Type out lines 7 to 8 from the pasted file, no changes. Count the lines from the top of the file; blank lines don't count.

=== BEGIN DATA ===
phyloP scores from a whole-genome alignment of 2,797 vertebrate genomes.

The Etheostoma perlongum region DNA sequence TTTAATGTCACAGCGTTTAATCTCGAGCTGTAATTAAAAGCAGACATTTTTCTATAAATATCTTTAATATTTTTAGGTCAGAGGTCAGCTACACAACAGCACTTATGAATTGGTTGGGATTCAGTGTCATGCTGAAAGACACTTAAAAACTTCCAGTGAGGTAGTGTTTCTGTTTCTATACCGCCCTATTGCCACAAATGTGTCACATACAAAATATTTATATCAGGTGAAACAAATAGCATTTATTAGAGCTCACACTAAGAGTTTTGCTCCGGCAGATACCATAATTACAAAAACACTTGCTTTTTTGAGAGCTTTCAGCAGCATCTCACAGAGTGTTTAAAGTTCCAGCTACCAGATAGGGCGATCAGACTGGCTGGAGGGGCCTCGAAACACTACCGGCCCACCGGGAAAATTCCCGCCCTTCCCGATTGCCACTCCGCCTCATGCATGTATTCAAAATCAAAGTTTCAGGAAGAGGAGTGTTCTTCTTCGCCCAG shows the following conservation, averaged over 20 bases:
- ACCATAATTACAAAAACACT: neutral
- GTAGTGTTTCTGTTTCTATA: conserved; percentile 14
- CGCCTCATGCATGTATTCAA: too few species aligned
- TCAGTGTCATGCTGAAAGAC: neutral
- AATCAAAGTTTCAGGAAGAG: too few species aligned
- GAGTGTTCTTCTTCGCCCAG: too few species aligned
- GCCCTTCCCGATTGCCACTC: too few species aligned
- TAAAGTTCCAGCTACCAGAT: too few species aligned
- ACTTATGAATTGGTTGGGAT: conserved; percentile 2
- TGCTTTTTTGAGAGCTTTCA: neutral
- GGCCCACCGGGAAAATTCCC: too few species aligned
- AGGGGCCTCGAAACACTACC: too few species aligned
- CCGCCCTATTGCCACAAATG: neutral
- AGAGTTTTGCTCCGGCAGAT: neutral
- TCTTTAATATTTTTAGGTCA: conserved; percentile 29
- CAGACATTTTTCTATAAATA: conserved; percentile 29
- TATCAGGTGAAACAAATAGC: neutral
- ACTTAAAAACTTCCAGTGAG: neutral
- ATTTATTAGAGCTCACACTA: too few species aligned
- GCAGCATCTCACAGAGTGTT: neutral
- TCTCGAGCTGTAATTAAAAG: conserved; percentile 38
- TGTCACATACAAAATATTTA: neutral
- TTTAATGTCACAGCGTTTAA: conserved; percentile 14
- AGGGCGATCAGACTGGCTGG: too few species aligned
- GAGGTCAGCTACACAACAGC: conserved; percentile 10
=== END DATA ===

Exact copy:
- AATCAAAGTTTCAGGAAGAG: too few species aligned
- GAGTGTTCTTCTTCGCCCAG: too few species aligned